At work, surrounded by her colleagues, Tosh is perfectly fine. She enjoys her job and is happy to be left in peace to get on with whatever she happens to be working on at any given time, whether that’s tapping away at her computer keyboards working on one of her programmes or fathoming the intricacies of alien technology.
As she works, she half listens to her colleagues gossiping and bickering as they get on with their own tasks; the background noise is comforting and wraps around her like a familiar snuggly blanket, keeping the emptiness away. She likes getting out of the Hub too, on Rift retrievals, and sometimes Weevil hunts, even helping to deal with alien invasions. That part of the job can be dangerous, but it’s often exhilarating. She’s part of something good, helping to keep the people of Cardiff safe from things they’re not ready to know about and wouldn’t understand. She’s learned so much and discovered capabilities within herself that she never would have imagined a few years ago. Rollercoaster ride though it can be, she can’t imagine a better or more rewarding career than working for Torchwood. Every day is an adventure.
So work is great, it’s after the workday ends that’s the problem, and for that very reason she often works late into the night, even when she doesn’t need to. Going home to her empty flat, especially on cold, dark winter evenings, is unappealing.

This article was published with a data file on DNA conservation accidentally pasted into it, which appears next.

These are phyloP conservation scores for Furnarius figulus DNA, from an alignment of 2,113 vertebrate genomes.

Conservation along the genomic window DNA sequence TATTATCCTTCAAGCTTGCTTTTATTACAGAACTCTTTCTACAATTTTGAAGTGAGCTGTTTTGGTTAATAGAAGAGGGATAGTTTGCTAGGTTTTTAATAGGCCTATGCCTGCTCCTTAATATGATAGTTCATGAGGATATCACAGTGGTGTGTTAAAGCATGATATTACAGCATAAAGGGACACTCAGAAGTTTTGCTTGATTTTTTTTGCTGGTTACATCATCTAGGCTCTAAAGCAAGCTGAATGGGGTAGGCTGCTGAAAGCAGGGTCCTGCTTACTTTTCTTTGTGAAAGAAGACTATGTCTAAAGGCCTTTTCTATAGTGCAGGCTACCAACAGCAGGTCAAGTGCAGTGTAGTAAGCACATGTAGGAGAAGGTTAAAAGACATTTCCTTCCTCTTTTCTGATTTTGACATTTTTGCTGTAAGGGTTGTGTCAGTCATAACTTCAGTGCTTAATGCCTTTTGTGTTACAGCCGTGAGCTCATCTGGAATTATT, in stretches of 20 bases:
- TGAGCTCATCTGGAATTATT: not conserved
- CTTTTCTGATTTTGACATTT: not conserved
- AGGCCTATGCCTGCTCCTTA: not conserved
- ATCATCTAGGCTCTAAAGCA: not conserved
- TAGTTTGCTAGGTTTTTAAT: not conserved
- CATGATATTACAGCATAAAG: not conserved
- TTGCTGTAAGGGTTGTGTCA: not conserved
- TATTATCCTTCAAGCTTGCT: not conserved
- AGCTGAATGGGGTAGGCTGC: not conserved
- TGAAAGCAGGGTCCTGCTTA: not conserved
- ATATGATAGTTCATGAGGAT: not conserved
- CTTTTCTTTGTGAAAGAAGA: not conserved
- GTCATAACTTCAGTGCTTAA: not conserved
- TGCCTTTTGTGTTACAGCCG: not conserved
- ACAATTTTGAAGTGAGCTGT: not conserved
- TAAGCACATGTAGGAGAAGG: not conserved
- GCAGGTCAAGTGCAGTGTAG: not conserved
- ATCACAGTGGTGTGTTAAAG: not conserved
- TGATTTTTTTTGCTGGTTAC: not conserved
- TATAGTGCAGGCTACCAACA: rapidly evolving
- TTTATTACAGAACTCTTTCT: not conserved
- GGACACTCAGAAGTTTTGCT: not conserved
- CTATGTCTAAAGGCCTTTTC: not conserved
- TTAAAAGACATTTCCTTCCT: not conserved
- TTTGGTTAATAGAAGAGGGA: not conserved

At home, she turns on the TV or the radio to chase away the silence, switches the lights on to push back the shadows, and finds ways to distract herself from the lack of company, doing chores, or reading a book, or working on her laptop, or sometimes even watching a movie. But no matter what she does to fill in the time between getting home and going to bed, she’s always painfully aware that she’s alone.
By day, while she works surrounded by the bustle and barely controlled chaos that is Torchwood, she can tell herself she’s not lonely, that she has friends, that she has a place where she belongs, but when she’s all by herself in her little home she can’t hide from the truth. Loneliness surrounds her like a cold and cloying fog, making her feel hollow and empty inside. She has friends, yes, the people she spends her days with, people she even sometimes joins on an evening out, but there’s no special someone waiting for her at home, no one to welcome her back after a long day, cook her dinner, pour her a glass of wine, ask her about her day. No one to cuddle up with in front of the TV, no one to hold her and love her at night, no one to steal the covers, or press their cold feet against her, or snore until she pokes them in the side and tells them to turn over the way her mother always does with her father.
She’s not asking for much, she only wants what everybody wants, just somebody to love and to share her life with. But in her darkest moments, when the loneliness and silence feel like a suffocating weight pressing down on her, she can’t help wondering how much longer she’s expected to wait.